Lost dog, 2015, video

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Originally the work was meant to be a documentary about people who have lost their loved ones. I wanted to meet the people involved, perhaps have a coffee with them and maybe even gain access to their homes simply to interview them about their experiences.

Soon it became clear that most of these people were either reluctant to speak or too busy to take part--most of the who were interested in participating seemed to have odd, disconnected motives of their own: one wanted to be paid; another was a self-described "manic depressive" in the manic phase of her cycle; one thought that I was among his dog's kidnappers, and was attempting to negotiate a ransom.  It is true that I did not have any presumptions how the project would turn out, but at least I did not expect the hostility and hysteria of a death threat--nor the other offbeat responses I got. And I was also a bit surprised by that so few people could be bothered to respond at all.

In recent years it seems there are more and more demands on artists to engage to social-artwork projects. It is increasingly popular to engage in works that involve or activate the community and the artist in a shared effort to bring people together --with artists placed in the role of helping us all by somehow (supposedly) fostering an understanding of one another. It is now considered a given that artists have to work in the field – be among the people at large, creating works that speak to, for or with them. The days of a solitary genius working in his or her studio are over it seems.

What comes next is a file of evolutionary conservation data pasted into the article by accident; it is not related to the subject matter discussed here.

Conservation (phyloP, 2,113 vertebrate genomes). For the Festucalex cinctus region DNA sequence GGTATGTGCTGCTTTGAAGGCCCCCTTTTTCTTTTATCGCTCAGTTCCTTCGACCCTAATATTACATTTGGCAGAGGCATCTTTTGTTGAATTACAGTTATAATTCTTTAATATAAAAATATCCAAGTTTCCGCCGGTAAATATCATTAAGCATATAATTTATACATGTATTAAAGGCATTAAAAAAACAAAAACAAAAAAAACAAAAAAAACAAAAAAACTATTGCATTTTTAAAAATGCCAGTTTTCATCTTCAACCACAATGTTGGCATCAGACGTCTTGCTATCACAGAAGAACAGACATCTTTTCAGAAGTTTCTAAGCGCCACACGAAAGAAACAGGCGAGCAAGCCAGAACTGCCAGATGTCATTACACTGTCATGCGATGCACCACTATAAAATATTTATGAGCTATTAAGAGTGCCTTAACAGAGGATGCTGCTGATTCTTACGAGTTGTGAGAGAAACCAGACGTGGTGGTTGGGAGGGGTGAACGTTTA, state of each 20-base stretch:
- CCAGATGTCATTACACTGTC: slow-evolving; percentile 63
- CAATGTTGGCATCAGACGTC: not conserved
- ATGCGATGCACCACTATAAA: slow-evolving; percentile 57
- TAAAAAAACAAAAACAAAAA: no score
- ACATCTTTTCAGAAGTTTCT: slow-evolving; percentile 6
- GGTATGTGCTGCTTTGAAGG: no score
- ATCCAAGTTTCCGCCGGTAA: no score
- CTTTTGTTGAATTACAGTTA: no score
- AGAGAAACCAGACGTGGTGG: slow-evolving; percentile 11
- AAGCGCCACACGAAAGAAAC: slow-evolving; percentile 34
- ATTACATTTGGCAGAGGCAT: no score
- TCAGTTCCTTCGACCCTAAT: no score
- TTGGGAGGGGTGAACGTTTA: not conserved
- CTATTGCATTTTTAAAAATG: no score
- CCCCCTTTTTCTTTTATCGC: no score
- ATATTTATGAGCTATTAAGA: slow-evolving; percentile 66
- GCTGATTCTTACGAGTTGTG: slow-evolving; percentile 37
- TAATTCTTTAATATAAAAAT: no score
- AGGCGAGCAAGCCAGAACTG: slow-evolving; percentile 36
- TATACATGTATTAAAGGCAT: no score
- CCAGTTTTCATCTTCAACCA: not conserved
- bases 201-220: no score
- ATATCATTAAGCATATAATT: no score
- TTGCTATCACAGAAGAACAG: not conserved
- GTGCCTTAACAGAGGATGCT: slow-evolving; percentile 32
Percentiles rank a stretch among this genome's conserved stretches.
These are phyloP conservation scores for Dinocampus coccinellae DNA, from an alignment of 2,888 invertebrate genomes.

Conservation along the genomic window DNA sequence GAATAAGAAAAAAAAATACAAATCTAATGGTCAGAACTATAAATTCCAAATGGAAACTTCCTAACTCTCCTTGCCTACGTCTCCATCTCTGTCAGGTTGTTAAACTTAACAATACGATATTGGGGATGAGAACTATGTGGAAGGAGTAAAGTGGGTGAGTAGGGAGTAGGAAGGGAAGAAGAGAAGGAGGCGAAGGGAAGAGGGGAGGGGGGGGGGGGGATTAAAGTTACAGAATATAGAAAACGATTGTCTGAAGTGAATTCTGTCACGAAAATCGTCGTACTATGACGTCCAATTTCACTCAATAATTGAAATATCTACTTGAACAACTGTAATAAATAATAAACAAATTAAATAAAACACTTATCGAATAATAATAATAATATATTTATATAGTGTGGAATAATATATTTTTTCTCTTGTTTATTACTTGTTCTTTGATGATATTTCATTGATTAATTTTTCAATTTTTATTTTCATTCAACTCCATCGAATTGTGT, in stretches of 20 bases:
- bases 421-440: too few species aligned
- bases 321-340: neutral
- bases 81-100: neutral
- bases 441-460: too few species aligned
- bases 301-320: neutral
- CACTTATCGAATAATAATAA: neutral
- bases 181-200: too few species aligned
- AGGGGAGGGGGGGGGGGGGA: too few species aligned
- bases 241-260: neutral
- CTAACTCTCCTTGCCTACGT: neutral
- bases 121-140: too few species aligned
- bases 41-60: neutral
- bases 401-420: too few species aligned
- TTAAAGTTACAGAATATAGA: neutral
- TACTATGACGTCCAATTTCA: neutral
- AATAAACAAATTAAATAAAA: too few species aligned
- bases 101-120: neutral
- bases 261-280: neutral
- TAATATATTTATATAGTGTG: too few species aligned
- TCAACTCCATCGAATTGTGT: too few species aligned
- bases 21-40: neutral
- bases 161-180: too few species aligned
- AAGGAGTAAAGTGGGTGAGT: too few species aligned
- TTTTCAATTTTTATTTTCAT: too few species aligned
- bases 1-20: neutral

This Lost Dog video came out of a social art project of my own--and I genuinely did want to reach the people behind those telephone numbers on the posters.  So how does a social art project turn into a series harassment phone calls? Was this just one of many social projects gone wrong?

Lately I have found myself forced to wonder about the validity, even the viability of social-art projects; found myself forced to wonder about the attitudes and ideologies underlying the demand on artists to interact directly with a public that is assumed to be somehow unenlightened and that is presumed to need something 'useful' from the artist; and I find myself questioning the idea of artists being cast in the role of social workers, educators and facilitators of culture.  Perhaps the broader public is better left alone to choose what--if anything--they do or do not want from art; and, when there is something they do want, perhaps we can simply let them ask for it rather than trying to tell them what it is. If there is such a thing and the voice of the public-- and if artists wish to hear it--perhaps it is better just to listen.